As a desktop support technician, you will be responsible for configuring, maintaining, and troubleshooting wireless and network systems for your organization. This role typically includes the creation of user accounts and setting up laptop and desktop computers. A desktop support technician is often the first person a user calls when they have desktops or laptops issues.
This type of role often requires a bachelor's degree in a computer science-related field. You are also likely to need some IT work experience and CompTIA Network+ certification.
Depending on your experience, salaries for desktop support technician roles in Maryland range between $46,111 and $59,871. With the average annual pay being $52,818.
4. Computer Technician
As a computer technician, you will be expected to cover various duties within an organization, diagnosing and fixing computer-related issues. As an entry-level IT job, you'll gain real-world experience and be able to explore different disciplines within the IT field. It's an ideal role to help you decide which branch of the industry you wish to pursue (e.g., systems administration, networks, desktops, servers).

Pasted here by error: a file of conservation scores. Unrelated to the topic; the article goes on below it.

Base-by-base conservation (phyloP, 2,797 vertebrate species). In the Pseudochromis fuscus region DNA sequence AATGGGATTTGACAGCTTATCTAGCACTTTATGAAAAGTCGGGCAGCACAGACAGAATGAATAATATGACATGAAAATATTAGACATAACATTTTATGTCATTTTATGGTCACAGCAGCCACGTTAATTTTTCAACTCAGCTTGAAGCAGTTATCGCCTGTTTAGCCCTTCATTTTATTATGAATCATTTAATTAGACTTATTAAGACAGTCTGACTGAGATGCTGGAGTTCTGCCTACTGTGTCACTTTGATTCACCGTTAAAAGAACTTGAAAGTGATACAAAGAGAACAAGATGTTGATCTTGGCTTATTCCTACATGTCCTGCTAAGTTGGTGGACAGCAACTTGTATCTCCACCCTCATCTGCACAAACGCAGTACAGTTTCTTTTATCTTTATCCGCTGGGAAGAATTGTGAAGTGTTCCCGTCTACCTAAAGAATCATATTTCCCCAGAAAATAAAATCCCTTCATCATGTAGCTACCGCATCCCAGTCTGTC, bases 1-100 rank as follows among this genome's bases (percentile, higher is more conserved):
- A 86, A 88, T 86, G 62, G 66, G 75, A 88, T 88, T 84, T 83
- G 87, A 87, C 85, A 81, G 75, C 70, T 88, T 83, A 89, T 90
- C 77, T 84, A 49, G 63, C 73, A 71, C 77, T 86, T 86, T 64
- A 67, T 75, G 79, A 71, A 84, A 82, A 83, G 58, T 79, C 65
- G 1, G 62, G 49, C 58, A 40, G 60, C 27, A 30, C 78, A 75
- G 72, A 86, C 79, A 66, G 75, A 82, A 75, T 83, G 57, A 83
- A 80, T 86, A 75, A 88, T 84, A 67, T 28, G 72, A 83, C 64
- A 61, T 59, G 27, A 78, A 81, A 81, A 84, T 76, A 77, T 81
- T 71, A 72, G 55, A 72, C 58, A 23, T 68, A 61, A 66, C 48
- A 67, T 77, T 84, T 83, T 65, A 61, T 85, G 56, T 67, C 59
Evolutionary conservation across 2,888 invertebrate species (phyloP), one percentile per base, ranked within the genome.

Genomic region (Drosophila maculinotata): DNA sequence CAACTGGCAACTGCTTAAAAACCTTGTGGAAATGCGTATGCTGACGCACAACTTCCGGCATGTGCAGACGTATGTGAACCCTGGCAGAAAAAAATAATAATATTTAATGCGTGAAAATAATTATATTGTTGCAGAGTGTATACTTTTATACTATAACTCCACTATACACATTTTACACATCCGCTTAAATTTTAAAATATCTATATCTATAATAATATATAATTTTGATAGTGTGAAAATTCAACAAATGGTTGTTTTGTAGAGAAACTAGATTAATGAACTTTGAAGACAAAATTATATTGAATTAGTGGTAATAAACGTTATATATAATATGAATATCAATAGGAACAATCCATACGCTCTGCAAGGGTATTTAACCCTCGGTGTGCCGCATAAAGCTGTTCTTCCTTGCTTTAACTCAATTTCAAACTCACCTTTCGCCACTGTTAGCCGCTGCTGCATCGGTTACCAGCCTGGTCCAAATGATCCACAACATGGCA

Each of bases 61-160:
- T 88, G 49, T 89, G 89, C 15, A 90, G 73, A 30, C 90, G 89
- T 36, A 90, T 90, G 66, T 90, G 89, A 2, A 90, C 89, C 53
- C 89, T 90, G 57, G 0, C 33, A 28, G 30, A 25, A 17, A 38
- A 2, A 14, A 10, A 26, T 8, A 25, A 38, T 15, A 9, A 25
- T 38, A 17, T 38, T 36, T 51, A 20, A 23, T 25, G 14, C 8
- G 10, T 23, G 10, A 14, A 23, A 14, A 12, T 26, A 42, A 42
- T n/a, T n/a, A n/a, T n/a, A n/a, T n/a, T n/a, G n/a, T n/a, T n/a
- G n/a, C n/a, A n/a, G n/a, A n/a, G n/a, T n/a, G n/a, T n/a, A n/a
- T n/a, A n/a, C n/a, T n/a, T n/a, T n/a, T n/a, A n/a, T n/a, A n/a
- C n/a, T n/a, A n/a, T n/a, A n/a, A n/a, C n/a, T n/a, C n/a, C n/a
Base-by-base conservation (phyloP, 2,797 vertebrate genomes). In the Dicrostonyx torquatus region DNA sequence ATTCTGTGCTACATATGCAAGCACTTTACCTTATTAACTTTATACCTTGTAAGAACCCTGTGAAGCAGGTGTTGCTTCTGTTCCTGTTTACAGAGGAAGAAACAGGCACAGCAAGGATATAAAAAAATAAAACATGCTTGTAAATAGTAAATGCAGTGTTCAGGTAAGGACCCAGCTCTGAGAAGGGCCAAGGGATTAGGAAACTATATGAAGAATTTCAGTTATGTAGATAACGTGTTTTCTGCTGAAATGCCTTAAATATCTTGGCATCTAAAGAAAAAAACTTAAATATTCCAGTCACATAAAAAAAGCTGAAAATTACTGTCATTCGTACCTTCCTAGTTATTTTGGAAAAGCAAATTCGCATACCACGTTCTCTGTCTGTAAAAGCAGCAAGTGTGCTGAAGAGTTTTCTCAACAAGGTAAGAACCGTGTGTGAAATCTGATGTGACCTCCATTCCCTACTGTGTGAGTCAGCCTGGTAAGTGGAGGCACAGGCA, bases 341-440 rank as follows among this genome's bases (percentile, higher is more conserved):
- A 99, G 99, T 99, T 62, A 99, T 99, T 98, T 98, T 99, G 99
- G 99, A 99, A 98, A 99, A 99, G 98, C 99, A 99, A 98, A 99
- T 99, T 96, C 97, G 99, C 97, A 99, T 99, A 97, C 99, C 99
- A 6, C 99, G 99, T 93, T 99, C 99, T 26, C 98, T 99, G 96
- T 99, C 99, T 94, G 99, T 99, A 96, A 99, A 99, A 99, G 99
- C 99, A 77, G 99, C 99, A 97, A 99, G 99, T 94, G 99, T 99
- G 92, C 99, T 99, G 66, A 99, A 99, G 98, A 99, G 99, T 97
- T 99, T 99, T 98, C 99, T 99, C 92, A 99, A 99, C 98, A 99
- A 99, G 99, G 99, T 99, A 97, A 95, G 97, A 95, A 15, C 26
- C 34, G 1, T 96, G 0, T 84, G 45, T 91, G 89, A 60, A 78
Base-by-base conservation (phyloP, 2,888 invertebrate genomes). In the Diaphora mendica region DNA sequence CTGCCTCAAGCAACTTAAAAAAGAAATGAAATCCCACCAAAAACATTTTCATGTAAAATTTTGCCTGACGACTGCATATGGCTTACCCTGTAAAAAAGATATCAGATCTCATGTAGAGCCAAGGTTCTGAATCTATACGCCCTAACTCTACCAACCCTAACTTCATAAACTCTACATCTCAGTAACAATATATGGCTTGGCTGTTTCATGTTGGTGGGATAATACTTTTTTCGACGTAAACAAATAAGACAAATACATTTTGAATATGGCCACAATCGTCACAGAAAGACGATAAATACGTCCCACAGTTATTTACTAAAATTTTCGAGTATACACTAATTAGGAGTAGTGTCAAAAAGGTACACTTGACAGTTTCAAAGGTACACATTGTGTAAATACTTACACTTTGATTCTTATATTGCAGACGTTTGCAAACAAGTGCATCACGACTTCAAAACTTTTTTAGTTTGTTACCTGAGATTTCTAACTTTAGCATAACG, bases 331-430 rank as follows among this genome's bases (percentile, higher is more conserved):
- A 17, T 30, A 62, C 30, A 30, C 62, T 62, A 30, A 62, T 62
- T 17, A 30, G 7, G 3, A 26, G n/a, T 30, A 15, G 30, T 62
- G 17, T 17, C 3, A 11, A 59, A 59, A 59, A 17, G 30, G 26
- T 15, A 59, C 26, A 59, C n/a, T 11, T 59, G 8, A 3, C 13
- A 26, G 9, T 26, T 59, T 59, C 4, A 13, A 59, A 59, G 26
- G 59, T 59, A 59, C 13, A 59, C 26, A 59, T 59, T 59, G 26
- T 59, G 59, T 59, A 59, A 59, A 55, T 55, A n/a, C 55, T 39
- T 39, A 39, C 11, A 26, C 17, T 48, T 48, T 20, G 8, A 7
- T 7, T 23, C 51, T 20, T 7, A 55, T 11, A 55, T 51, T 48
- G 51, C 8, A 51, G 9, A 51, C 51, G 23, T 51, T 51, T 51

It used to be that gaining a computer technician job required an IT-related bachelor's degree. While that is still largely the case, employers increasingly rely on professional certifications like CompTIA A+ and Network+ with a high-school diploma as a baseline for job applications.
The median salary for a computer technician job in Maryland is $46,600, ranging from $38,194 to $58,445. Expect to start in the lower to mid-ranges as an entry-level employee. Higher salaries will come with experience.
5. Systems Administrator